Fish Oil May Help You Burn Fat...
But Not THAT Much Fat!
What the latest research says about omega-3 fatty acids and weight loss
Unless you've been living under a rock somewhere for the last several years, you've probably heard about the health benefits of eating fatty fish or taking fish oil supplements. Well, it looks like you might be able to add fat loss alongside the other benefits like heart, blood (cholesterol/triglycerides), brain, skin and joint health (and the rest of the list, which is too long to print here).
The biologically active ingredients that seem to make fatty fish so beneficial are are the long chain omega-3 (n-3) fatty acids, EPA and DHA. At least a half a dozen human studies and more than two dozen animal studies have been completed in the last 10 years which suggest that these omega-3 fatty acids found in fish may help you lose more fat. However, the fat loss benefit is not as much as some people want you to believe…
The results of two new studies on fish oil and fat loss were just released earlier this year. In one study published by the International Journal of Obesity, researchers from Reykjavik Iceland tested the effects of fish or fish oil consumption equivalent to 1.5 grams of combined EPA/DHA on body weight and body composition as part of a calorie restricted diet. (1)
The subjects were 324 young overweight men and women who followed one of four experimental protocols for 8 weeks:
(1) sunflower oil capsules (control)
(2) lean fish
(3) fatty fish (salmon)
(4) fish oil capsules
The researchers reported the following results:
"In young, overweight men, the inclusion of either lean or fatty fish, or fish oil as part of a hypoenergetic diet resulted in 1 kilogram more weight loss after 4 weeks than a similar diet without seafood or supplement of marine origin. The addition of seafood to a nutritionally balanced energy-restricted diet may boost weight loss."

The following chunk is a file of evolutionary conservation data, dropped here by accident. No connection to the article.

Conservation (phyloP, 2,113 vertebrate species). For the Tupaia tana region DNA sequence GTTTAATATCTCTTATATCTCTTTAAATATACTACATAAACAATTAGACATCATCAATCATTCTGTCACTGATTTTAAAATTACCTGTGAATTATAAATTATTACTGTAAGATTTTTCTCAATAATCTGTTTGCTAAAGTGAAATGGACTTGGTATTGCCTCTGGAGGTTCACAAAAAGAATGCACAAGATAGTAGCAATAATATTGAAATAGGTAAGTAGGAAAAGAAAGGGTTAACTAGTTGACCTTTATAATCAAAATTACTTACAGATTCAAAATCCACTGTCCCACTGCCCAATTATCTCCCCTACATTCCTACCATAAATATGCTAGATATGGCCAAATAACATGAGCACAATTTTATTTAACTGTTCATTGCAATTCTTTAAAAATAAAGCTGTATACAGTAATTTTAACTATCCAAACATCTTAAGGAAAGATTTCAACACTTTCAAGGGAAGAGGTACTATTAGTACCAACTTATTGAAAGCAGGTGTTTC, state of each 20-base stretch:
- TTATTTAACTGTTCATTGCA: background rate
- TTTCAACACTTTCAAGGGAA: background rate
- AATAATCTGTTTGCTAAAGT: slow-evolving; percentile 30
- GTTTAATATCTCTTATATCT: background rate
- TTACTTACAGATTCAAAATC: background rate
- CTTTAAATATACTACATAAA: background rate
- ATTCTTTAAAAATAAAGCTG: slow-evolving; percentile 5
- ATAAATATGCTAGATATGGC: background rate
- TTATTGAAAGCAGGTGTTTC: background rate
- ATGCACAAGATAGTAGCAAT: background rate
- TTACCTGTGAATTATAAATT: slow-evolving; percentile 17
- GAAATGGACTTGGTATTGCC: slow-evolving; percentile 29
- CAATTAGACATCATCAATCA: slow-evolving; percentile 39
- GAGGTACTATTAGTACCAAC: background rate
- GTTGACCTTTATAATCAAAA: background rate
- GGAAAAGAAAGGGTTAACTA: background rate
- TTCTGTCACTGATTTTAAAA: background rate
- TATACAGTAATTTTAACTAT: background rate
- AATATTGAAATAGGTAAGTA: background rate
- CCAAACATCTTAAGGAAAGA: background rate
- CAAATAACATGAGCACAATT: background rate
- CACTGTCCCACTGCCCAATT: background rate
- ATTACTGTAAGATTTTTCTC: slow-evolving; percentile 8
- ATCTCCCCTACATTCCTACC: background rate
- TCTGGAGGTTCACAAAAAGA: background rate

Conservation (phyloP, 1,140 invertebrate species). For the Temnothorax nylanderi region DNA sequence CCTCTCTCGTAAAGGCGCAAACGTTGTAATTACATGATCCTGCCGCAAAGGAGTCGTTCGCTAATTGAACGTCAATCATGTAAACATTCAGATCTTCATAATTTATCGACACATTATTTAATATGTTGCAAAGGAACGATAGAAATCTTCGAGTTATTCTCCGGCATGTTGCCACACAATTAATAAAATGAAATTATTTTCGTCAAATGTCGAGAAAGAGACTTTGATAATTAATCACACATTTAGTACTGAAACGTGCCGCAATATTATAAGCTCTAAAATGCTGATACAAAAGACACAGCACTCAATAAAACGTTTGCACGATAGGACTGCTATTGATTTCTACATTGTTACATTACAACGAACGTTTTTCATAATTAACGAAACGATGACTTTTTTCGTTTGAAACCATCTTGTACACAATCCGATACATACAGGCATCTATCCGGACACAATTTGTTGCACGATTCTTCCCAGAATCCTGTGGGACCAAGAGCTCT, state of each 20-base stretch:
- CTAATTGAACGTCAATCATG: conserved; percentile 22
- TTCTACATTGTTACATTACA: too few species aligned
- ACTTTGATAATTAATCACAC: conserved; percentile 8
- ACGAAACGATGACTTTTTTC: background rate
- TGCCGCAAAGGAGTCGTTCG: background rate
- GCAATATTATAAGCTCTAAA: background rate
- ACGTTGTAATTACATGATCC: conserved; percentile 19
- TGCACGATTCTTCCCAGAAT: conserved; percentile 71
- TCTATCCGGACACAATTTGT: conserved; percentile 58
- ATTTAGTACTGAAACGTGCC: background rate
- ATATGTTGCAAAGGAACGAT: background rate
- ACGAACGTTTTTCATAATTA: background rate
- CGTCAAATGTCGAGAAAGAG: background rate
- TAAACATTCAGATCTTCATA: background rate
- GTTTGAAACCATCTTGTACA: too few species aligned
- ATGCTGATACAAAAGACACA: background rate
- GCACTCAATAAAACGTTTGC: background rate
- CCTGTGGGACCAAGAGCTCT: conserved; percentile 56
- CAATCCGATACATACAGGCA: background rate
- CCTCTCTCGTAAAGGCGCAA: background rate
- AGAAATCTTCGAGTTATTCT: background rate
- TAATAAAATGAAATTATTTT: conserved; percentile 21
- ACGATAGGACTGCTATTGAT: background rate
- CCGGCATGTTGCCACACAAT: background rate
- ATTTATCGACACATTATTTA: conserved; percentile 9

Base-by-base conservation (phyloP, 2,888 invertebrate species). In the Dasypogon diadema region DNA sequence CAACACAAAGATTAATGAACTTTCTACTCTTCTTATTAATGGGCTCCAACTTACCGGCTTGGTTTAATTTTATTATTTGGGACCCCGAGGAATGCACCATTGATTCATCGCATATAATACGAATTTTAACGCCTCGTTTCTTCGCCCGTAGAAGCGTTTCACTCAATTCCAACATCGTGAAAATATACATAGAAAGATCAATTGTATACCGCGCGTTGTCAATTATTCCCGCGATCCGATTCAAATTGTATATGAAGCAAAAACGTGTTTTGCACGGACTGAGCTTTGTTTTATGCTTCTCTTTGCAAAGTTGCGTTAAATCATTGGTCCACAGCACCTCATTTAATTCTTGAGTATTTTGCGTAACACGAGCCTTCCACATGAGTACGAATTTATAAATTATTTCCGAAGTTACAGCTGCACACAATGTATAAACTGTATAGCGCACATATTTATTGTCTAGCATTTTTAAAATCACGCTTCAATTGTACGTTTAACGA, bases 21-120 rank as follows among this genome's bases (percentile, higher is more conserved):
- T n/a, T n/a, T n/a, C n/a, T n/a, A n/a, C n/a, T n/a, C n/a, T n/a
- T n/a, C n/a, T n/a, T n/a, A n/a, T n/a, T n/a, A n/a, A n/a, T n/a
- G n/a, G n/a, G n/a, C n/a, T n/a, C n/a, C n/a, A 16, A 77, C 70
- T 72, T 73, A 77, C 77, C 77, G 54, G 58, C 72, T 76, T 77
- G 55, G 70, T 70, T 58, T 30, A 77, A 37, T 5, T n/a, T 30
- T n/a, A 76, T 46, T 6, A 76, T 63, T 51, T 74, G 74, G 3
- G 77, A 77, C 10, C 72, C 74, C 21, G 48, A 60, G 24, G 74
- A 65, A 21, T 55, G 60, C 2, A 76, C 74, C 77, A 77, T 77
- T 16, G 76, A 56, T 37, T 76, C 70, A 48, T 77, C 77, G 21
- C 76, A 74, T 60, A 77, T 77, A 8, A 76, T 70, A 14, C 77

It should be noted that the study was supported by the Seafood Plus organization and there were some limitations in the design that could have influenced the subject's compliance.
The second study, conducted at the University of South Australia and published in the American Journal of Clinical Nutrition (2) investigated the effect of combining fish oil supplements with regular aerobic exercise.
In a 12-week, placebo-controlled study, the subjects were divided into four groups:
(1) sunflower oil
(2) sunflower oil plus exercise
(3) fish oil
(4) fish oil plus exercise.
The fish oil groups were given 6 grams of high DHA fish oil per day, which contained a total of 1.9 grams of long chain omega-3 fatty acids. The exercising groups performed aerobic exercise three days per week for 45 minutes.
As you might expect, the fish oil plus exercise group came out with the best results:
- minus 1.2% body fat (compared to no decrease in the other groups)
- minus 2 kilograms/4.4 lbs (compared to no decrease in the non exercise group).
Unfortunately, there was a limitation in this study as well: The food intake of the subjects was self reported, which is known to be notoriously inaccurate.
There have been several other human studies on fish oil and fat loss in the last ten years or so and the majority of the findings have been positive. The research is compelling and there have been numerous, and very plausible mechanisms of action proposed.
However, more and more often, I am hearing people in the health, fitness and nutrition industries making some pretty bold and I daresay, premature and outrageous claims about what fish oil can do for fat loss; claims which are not supported by the research.
The studies on fish oil and fat loss are encouraging, but the vast majority of research has been on animals (rats, mice and hamsters) and there have been limitations in nearly all the human studies so far, including: